{ 213}

APPENDIX D
A BRIEF MANUAL FOR COMPOSITION OF NEPHIS INPUT STRINGS

The purpose of the following brief manual is to provide some guidance to indexers wishing to produce original NEPHIS input strings similar to those used for the five-year cumulative indexes to the Canadian Journal of Information Science. Production of original NEPHIS input strings includes not only coding, but also choice of terms, connectives, and citation order. In contrast to this manual, the NEPHIS implementation title coding manual (Craven and Fjerestad 1981) provides guidance only on the addition of NEPHIS codes and backward-reading connectives to existing descriptions.

In addition to the basic rules of NEPHIS indexing, certain policy decisions were made for the production of the CJIS indexes. A number of possible NEPHIS indexing techniques were excluded by the decisions and are therefore not mentioned in this manual. Notable among the exclusions are use of the comma as a backward-reading connective and the breaking up of long phrases by means of additional brackets. Index producers may modify the rules given here to allow specific techniques which they find useful.

The manual is divided into two parts. The first part gives a brief recapitulation of the general features of NEPHIS. The second contains the rules specific to the CJIS type of index. Both parts assume knowledge of certain basic terms in string indexing, such as "input string", "index string", and "term", which are defined in the Glossary. { 214}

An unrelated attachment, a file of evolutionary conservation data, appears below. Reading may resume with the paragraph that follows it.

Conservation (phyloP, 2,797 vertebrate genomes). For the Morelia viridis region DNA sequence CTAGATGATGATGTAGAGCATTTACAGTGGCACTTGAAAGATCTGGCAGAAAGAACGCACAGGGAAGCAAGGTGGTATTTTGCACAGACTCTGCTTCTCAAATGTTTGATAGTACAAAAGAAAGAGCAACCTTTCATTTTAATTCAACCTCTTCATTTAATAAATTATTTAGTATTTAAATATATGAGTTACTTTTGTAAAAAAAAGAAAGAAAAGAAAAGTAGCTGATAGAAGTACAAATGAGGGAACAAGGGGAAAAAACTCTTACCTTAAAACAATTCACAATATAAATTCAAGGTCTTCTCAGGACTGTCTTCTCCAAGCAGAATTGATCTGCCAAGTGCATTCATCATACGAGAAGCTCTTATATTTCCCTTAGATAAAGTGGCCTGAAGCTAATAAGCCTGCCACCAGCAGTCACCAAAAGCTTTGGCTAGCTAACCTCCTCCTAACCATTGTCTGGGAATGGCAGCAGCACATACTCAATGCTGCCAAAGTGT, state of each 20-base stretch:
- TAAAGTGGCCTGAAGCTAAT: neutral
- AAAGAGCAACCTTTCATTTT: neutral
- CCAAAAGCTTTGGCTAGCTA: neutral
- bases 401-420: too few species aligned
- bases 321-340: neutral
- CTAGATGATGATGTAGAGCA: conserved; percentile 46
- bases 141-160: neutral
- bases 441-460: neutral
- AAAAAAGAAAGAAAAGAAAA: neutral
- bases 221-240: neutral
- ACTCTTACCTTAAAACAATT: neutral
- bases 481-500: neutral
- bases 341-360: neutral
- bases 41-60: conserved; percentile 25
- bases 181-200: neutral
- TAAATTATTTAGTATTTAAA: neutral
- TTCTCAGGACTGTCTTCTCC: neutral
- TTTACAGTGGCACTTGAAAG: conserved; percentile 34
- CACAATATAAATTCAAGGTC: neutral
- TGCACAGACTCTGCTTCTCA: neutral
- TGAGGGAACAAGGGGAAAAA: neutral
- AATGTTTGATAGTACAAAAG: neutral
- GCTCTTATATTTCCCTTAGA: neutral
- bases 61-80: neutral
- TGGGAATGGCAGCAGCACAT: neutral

GENERAL SUMMARY OF NEPHIS

Input string coding

  1. Angular brackets ("<", ">") mark off nested phrases within the input string.
  2. A question mark ("?") marks the beginning of a forward- or backward-reading connective. The left angular bracket at the beginning of a nested phrase marks the end of a forward-reading connective; the right angular bracket at the end of a nested phrase marks the end of a backward-reading connective.
  3. An "at" sign ("@") at the beginning of the input string or after the left angular bracket at the beginning of a nested phrase suppresses generation of the corresponding index string. If the input string or a nested phrase is not marked by an "at" sign, it is an access phrase.